Why Asia in 2020?
Until last month, WMF was conducted only in Europe. The organizers selected Asia for the obvious reasons. Asia is the largest and the fastest growing animal industry in the world. The crop growing conditions of high temperature, rainfall and humidity make commodities highly susceptible for mold contamination and mycotoxin production.Many Asian countries are looking at exporting agricultural products, such as spices, coffee, meat and milk, to western countries and hence need to follow mycotoxin regulations set by European Commission and FDA in US. Therefore, the organization of WMF event in Asia can attract greater number of stakeholdersand provide a platform for effective discussion and implementation of quality standards. The program was oriented more towards Asian needs to provide them helping hands.
Day 1, 13th January:
1. The conference reconfirmed that 25% of world’s raw materials are contaminated with mycotoxins at levels above European Food Safety Authority (EFSA) recommendation. However, up to 60% of raw materials can be contaminated with mycotoxins above the limit of detection.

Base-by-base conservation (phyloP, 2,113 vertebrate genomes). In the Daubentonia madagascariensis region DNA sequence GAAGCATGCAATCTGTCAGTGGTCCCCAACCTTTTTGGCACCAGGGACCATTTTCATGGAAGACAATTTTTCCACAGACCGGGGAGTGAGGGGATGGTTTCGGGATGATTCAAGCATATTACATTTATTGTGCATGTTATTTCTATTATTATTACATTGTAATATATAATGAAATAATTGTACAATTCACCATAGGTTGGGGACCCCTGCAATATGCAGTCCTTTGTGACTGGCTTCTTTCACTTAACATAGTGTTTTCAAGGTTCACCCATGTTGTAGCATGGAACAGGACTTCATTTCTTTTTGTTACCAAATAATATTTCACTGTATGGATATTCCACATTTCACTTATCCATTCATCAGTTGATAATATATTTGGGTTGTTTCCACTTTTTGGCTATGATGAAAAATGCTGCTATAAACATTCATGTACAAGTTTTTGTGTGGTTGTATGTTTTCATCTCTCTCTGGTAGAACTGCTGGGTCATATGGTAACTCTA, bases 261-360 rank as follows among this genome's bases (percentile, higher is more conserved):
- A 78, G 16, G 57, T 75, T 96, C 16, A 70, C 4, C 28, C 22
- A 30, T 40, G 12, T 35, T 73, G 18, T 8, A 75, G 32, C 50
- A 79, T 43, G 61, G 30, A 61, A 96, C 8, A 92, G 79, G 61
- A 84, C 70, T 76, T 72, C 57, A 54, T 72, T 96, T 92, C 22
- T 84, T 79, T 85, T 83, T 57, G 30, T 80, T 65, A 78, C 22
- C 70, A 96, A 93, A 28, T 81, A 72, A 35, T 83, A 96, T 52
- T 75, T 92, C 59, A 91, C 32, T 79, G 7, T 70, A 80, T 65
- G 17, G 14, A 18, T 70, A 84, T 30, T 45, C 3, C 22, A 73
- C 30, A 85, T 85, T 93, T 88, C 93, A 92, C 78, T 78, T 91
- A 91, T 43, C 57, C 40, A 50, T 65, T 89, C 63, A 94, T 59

2. Climate change will enhance the toxigenic fungal growth and mycotoxin production. For example higher CO2 levels combined with higher temperatures further increase aflatoxin contamination in maize.
3. Although all key mycotoxins are not regulated in ASEAN region, there are task forces in place to regulate them in the coming years. Many Asian countries follow either FDA or EU regulations on mycotoxins.
4. Analytical and remediation innovations will continue to evolve from key companies working in this area. Real-time mycotoxin analysis data from the field should be used to monitor and manage mycotoxins effectively.